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Philosophy and Critical Pedagogy

Insurrection and Commonwealth

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Charles Reitz

Critical pedagogy, political economics, and aesthetic theory combine with dialectical and materialist understandings of science, society, and revolutionary politics to develop the most radical goals of society and education. In Philosophy and Critical Pedagogy: Insurrection and Commonwealth, Marcuse’s hitherto misunderstood and neglected philosophy of labor is reconsidered, resulting in a labor theory of ethics. This develops commonwealth criteria of judgment regarding the real and enduring economic and political possibilities that concretely encompass all of our engagement and action. Marcuse’s newly discovered 1974 Paris Lectures are examined and the theories of Georg Lukács and Ernest Manheim contextualize the analysis to permit a critical assessment of the nature of dialectical methodology today. Revolutionary strategy and a common-ground political program against intensifying inequalities of class, race, and gender comprise the book’s commonwealth counter-offensive.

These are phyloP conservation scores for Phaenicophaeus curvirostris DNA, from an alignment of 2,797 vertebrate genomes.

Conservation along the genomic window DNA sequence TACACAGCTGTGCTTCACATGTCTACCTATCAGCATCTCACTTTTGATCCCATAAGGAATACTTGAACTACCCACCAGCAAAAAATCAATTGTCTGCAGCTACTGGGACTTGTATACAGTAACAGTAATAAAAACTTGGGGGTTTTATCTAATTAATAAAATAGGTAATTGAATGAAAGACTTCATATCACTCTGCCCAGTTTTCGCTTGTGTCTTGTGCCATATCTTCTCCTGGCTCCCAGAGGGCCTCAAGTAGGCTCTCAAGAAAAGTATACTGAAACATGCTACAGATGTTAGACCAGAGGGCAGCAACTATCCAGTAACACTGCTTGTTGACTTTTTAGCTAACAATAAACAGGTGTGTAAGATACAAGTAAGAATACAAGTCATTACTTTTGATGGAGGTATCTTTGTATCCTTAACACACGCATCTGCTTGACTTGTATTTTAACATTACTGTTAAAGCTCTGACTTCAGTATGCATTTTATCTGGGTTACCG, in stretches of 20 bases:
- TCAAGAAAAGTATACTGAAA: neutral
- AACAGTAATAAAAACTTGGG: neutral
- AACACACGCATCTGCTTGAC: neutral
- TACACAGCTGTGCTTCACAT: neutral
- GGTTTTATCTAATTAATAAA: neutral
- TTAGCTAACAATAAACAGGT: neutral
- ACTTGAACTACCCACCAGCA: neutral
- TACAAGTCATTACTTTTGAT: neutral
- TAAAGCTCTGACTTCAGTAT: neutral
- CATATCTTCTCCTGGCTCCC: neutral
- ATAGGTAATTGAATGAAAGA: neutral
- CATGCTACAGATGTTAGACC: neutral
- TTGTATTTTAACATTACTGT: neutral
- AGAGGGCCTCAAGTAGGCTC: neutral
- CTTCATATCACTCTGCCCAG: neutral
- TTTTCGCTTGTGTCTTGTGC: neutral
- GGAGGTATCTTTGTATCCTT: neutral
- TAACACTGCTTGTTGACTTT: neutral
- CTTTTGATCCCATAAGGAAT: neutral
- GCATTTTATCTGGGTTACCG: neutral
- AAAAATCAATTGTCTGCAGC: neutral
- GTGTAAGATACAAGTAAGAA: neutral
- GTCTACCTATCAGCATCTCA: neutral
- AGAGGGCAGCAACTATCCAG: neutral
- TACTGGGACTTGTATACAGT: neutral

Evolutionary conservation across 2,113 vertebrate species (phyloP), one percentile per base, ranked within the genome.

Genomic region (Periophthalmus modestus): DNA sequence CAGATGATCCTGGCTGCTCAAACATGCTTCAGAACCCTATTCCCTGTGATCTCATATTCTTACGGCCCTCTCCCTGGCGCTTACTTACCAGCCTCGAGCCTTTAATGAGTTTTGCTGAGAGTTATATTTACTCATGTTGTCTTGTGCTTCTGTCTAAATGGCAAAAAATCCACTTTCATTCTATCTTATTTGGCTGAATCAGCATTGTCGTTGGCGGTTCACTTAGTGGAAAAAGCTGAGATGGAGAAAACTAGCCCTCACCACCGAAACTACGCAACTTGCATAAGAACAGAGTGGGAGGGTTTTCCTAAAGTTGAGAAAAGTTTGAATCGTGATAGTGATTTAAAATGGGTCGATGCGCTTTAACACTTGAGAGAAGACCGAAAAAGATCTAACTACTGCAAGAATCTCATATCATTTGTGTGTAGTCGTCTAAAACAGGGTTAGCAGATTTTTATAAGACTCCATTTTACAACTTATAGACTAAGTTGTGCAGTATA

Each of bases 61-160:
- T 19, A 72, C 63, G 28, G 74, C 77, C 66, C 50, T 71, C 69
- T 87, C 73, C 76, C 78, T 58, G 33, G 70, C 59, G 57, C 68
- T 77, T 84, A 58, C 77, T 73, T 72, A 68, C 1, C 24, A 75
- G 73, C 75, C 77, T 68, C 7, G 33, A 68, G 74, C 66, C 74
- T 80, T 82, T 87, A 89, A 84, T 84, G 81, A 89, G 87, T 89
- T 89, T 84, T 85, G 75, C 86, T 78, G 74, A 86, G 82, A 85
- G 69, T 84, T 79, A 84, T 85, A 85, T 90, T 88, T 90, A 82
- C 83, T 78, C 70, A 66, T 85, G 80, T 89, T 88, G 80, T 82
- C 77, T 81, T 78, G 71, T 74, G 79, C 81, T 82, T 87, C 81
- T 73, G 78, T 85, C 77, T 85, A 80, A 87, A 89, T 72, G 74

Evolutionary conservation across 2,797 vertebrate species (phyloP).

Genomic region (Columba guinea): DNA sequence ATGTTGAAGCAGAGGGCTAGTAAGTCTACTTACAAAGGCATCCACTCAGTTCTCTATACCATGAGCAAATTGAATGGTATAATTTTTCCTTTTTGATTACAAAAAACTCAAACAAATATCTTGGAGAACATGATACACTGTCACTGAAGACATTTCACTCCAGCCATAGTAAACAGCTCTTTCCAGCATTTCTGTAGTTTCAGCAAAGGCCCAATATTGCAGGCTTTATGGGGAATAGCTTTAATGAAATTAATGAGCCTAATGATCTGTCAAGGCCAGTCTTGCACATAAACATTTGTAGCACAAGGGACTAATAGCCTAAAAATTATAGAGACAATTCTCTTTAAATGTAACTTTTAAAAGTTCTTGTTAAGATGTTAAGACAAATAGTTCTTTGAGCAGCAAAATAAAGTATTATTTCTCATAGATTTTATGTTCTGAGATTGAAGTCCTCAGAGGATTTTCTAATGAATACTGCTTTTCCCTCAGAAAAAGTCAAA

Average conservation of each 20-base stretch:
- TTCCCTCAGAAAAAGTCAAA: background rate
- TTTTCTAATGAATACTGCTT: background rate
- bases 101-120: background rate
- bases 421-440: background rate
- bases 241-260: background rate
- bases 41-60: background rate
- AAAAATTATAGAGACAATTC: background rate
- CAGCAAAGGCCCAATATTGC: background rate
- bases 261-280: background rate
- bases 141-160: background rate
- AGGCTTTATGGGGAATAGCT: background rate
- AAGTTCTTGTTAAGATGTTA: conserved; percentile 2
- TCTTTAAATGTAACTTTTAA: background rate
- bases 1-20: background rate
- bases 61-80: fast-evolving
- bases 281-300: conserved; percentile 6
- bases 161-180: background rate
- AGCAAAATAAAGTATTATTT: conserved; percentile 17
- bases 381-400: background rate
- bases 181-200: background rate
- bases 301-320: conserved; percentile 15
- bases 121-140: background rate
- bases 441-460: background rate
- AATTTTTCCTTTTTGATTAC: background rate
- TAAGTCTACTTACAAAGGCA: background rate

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Foreword

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Philosophy and Pedagogy of Insurrection

byPeter McLaren

In these times of dark limos, gated communities, drone warfare, secret torture centers, and endless austerity for the masses, where narcissism and greed among the ruling class are as prevalent as dust mites, we have witnessed a deflationary enthusiasm over critical analysis in our institutions of learning. In this era of guileful artisanship in news broadcasting, when communication and monopolized information are meant to deceive and instill hate, we, as critical educators, are compelled to struggle for meaningful, emancipatory knowledge and effective teaching strategies. Above all in importance, however, there is a special need for philosophy today among those of us working in the field of revolutionary critical pedagogy. I have stressed this in a recent essay, “On Dialectics and Human Decency.”1 We need a philosophically grounded alternative to capitalism. We need to consider alternatives to capitalist value production. We need a sustainable form of economic organization in order for the planet to survive and human and non-human life along with it.

← xiii | xiv →Charles Reitz has prepared a full-dress response to my call with this volume, Philosophy & Critical Pedagogy: Insurrection & Commonwealth. His new work is more than a major contribution to critical pedagogy and its ongoing dialogue with continental philosophy, particularly the work of Marcuse; it is a signal effort that speaks to the distemper of the times through a path-finding exercise in critical theoretical and historical exegesis. Reitz has a...

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